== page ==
Rarely can a major city have been divested of its three major stadia in a twelve month period. Here I appraise the three stadiums and look to the future for Stockholm football.
Thursday November 22nd 2012 saw the gates close on the historic 75 year old Råsunda Stadion for the final time. A raucous and big crowd of 28,552 saw the final match which was a Europa League Group game against Napoli.
The Råsunda was opened in April 1937 when AIK took on Malmö FF in the opening encounter. The stadium replaced a much smaller stadium on the same site that had been opened in 1910. The new ground was upgraded for the 1958 World Cup and its record attendance came in September 1965 when 52,943 watched Sweden take on West Germany.
The capacity was reduced to 36,000 when it went all seater in the mid 1980’s and the old main stand was also replaced. The Råsunda also served as a host venue in the 1992 European Championships although the final was held at the Nya Ullevi in Gothenburg. The mid 90’s saw both ends replaced with some of the seats in the South Stand being acquired from the old Wembley Stadium. As the final whistle sounded against Napoli, cranes and diggers sat outside this lovely old stadium ready to pounce with seemingly indecent haste.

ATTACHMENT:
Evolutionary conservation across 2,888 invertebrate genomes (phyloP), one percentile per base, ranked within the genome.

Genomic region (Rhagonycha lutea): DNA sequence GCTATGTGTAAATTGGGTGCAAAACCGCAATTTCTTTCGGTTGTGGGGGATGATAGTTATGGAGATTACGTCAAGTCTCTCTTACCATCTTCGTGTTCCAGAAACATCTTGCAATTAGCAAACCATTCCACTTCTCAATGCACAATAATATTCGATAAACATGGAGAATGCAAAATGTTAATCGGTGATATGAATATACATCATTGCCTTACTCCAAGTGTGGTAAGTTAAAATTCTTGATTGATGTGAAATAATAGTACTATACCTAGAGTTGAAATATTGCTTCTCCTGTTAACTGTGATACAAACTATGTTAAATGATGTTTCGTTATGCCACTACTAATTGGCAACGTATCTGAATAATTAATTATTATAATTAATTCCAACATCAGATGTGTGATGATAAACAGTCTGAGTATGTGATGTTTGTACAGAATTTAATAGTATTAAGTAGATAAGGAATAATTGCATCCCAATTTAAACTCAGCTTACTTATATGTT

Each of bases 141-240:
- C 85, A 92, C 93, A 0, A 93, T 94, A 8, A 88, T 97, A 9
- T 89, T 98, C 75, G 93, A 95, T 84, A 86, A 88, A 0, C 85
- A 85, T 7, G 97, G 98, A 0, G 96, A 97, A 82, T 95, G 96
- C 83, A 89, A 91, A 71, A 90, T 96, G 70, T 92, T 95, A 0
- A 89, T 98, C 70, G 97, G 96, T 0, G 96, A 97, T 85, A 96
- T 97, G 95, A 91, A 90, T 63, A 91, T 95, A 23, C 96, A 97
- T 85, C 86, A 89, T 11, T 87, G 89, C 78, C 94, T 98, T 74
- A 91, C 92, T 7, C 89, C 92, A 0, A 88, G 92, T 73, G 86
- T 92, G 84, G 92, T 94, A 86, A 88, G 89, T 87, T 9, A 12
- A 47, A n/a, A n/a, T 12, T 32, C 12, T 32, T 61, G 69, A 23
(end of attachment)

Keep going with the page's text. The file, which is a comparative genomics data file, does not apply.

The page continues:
From the new Allsvenskan season which started in April 2013, AIK have played at the new Friends Arena, their supporters having declined in a ballot to share the Stockholm Arena with Hammarby.
Work on the new Stockholm Arena (to be called the Tele 2 Arena) began in 2011 but progress has been relatively slow so Hammarby playing at the Söderstadion and Djurgården’s tenure at the legendary Stockholms Stadion have been extended to July 2013.
The Söderstadion is the more modest of the three venues at a capacity of 16,197, but is famous for generating an incredible atmosphere. The current stadium was opened in 1966 on the site of an older stadium of the same name. The original Söderstadion itself was built on another former venue called the Johanneshovs Idrottsplats. The mainly wooden Söderstadion will be consigned to the history books when Hammarby move to the other side of the Globen Arena in July.
The Bajen will say goodbye to the Söderstadion on June 23rd against Ängelholm.
The future of football at Torben Grut’s iconic 1912 Olympic Stadium, known as the Stockholms Stadion, remains unclear. Djurgårdens IF will join their cross city rivals Hammarby at the Tele 2 Arena leaving the Stockholms without a resident club. While it does not have a huge capacity (these days 14,500) the Stadion is one of the most beautiful sporting venues in the world. Its carved wooden superstructure and tented royal box are beyond compare. Its record attendance for football came in august 1946 when 21,995 crammed in for the derby match between Djurgårdens and AIK. However, 13 years later 28,848 watched a bandy match in the arena. AIK called the Stockholms Stadion home before moving to the Råsunda in 1937, Djurgårdens moved into the venue from their previous ground at the Tranebergs Idrottsplats. While the Stockholms Stadion will of course remain as an athletics venue from July 2013 no football will be played there.
Djurgårdens play their last game at the Stockholms Stadion on June 30th against Öster.
(A version of this article first appeared in Groundtastic Magazine (Issue 72, Spring 2013)